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The Touch

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The Touch

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Author: F. Paul Wilson
Publisher: Tor, 2013
G. P. Putnam's Sons, 1986
Series: The Adversary Cycle: Book 3

1. The Keep
3. The Touch
4. Reborn
5. Reprisal
6. Nightworld

Book Type: Novel
Genre: Horror
Sub-Genre Tags:
Avg Member Rating:
(4 reads / 3 ratings)


Dr. Alan Bulmer discovers one day that he can cure any illness with the mere touch of his hand, with no rational explanation. Although he tries to hide it, word inevitably leaks out and soon Alan's life begins to unravel. Only rich, beautiful, enigmatic Sylvia Nash stands by him, and Ba, her Vietnamese gardener, who witnessed such power in his homeland, where it is called Dat-tay-vao and always comes with a price. Help arrives unexpectedly--Senator James McCready offers the use of his family's medical foundation to investigate Alan's power. If it truly exists, he will back Alan with the full weight of the Foundation's international reputation. Alan accepts McCready's offer. But he has only begun to pay.



Dr. Alan Bulmer

"Can you feel this?"

Alan gently pricked the skin of her right leg with a needle. Fear glittered in the woman's moist eyes as she shook her head.

"Ohmygod, she can't feel it!"

Alan turned to the daughter. Her face was the same shade of off-white as the curtains surrounding and isolating them from the rest of the emergency room.

"Would you wait outside for just a minute, please." He made sure his tone would indicate that he was not making a request.

The daughter found the slit in the curtains and disappeared.

Alan turned back to the mother and studied her as she lay on the gurney in the fluorescent-lit limbo, letting his mind page through what he remembered of Helen Jonas. Not much. Borderline diabetes and mild essential hypertension. She hadn't been to the office for two years, and on that occasion had been dragged in by her daughter. Then, half an hour ago, Alan had been sitting at home reading a journal when a call came from the emergency room that one of his patients had arrived, unable to walk or talk.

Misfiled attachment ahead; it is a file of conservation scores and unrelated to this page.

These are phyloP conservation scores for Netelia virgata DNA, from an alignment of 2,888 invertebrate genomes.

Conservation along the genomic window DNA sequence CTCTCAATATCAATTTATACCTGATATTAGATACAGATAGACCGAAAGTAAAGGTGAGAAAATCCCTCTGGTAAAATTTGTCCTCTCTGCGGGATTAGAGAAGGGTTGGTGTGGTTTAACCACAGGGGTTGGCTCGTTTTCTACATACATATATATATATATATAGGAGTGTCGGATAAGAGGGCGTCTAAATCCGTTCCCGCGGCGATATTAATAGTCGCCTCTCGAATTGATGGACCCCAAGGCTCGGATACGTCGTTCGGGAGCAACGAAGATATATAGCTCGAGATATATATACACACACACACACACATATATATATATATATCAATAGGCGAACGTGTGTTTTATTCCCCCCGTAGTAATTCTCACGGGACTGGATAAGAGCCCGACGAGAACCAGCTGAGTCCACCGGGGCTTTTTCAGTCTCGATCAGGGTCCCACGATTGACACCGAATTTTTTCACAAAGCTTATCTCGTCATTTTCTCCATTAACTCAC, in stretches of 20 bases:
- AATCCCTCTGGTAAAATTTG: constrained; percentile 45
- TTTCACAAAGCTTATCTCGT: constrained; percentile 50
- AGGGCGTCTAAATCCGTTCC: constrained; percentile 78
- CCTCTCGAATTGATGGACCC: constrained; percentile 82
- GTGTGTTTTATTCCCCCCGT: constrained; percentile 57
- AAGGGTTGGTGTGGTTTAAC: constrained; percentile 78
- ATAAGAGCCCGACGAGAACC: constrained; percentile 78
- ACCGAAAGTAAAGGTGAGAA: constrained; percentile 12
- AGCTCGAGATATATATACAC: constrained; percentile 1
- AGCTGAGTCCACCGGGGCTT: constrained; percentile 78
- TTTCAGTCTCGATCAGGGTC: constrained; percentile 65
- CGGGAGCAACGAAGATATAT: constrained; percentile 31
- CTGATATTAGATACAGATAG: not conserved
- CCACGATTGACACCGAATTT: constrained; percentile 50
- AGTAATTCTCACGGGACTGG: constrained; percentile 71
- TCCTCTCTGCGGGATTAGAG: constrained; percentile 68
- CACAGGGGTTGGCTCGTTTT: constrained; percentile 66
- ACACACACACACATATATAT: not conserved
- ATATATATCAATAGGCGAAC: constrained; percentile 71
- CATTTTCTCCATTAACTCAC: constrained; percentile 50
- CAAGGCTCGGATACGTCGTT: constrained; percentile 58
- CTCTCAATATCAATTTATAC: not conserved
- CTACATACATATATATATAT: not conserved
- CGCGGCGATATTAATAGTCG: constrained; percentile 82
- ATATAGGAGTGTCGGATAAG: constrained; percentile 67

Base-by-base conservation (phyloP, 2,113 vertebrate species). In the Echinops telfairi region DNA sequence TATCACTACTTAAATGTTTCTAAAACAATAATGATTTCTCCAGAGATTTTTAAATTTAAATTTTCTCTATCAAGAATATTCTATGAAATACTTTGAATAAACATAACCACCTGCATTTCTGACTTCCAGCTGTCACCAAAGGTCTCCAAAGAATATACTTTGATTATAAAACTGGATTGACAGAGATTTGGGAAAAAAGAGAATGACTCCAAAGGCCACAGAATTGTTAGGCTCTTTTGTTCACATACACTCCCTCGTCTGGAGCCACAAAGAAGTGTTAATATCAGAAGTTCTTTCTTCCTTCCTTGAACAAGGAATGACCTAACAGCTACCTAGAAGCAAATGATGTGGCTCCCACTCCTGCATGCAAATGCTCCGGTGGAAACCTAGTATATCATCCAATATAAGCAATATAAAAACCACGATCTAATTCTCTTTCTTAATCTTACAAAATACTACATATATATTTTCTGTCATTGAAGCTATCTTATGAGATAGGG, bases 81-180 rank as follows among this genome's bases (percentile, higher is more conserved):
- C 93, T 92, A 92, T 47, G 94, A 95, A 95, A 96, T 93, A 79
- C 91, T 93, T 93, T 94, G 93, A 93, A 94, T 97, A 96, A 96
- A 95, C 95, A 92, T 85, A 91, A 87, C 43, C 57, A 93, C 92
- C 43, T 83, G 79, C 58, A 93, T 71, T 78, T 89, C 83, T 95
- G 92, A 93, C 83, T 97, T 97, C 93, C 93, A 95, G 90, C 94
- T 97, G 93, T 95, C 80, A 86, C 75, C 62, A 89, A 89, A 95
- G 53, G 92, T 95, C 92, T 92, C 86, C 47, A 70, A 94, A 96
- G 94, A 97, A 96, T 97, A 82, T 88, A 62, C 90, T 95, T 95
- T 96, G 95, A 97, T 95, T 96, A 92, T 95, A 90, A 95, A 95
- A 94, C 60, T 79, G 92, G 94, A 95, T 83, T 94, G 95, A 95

He'd made his diagnosis within minutes of seeing her, but followed through with the rest of the examination. He moved the needle to the back of Helen's right hand.

"How about this?"

Again she shook her head.

He leaned over and touched the point to her left hand and she jerked it away. He then ran his thumbnail up from her bare right heel along the sole of her foot. The toes flared upward. He raised her right hand and told her to squeeze. The fingers didn't move. He let go and the arm dropped back to the mattress like dead meat.

"Smile," he said, showing her a toothy grin.

The lady tried to imitate him, but only the left half of her face responded. Her right cheek and the right side of her mouth remained immobile.

"How about the eyebrows?" He oscillated his own, Groucho Marx style.

Both of the woman's eyebrows moved accordingly.

He listened to her heart and to her carotid arteries--normal rhythm, no murmur, no bruits.

Alan straightened up.

"It's a stroke, Helen. An artery--"

He heard the daughter say, "Oh, no!" behind the curtain, but he continued speaking. He would deal with her later. The main thing now was to reassure Helen.

"An artery on the left side of your brain has blocked off and you've lost the power on the right side of your body."

The voice came through the curtain again: "Ohmygod, I knew it! She's paralyzed!"

Why didn't she shut up? He knew the daughter was frightened, and he could appreciate that, but the daughter was not his primary concern at the moment, and she was only making a bad situation worse for her mother.

"How long it will last, Helen, I don't know. You'll probably get some strength back; maybe all of it, and maybe none. Exactly how much and exactly how soon are impossible to say right now."

He put her good hand in his. She squeezed. "We're going to get you upstairs right now and start running some tests in the morning. We'll start some physical therapy, too. We'll take good care of you and check out the rest of you while you're here. The stroke is over and done with. So don't waste time worrying about it. It's history. From now on you work on getting back use of that arm and leg."

She smiled lopsidedly and nodded. Finally he pulled his hand away and said, "Excuse me."

He turned and stepped through the curtains to where the daughter was talking to the air.

"Whatamygonnadoo? I gotta call Charlie! I gotta call Rae! Whatamygonnadoo?"

Alan put his hand on her shoulder and gave her trapezius a gentle squeeze. She flinched and stopped her yammering.

"You're gonna clam up, okay?" he said in a low voice. "All you're doing is upsetting her."

"But whatamygonnadoo? I've got so much to do! I gotta--"

He squeezed again, a little harder. "The most important thing for you to do right now is go stand by her and tell her how she's going to come stay with you for a while after she gets out of the hospital and how you're going to have everybody over for Easter."

She stared at him. "But I'm not..."

"Sure you are."

"You mean she's going to be coming home?"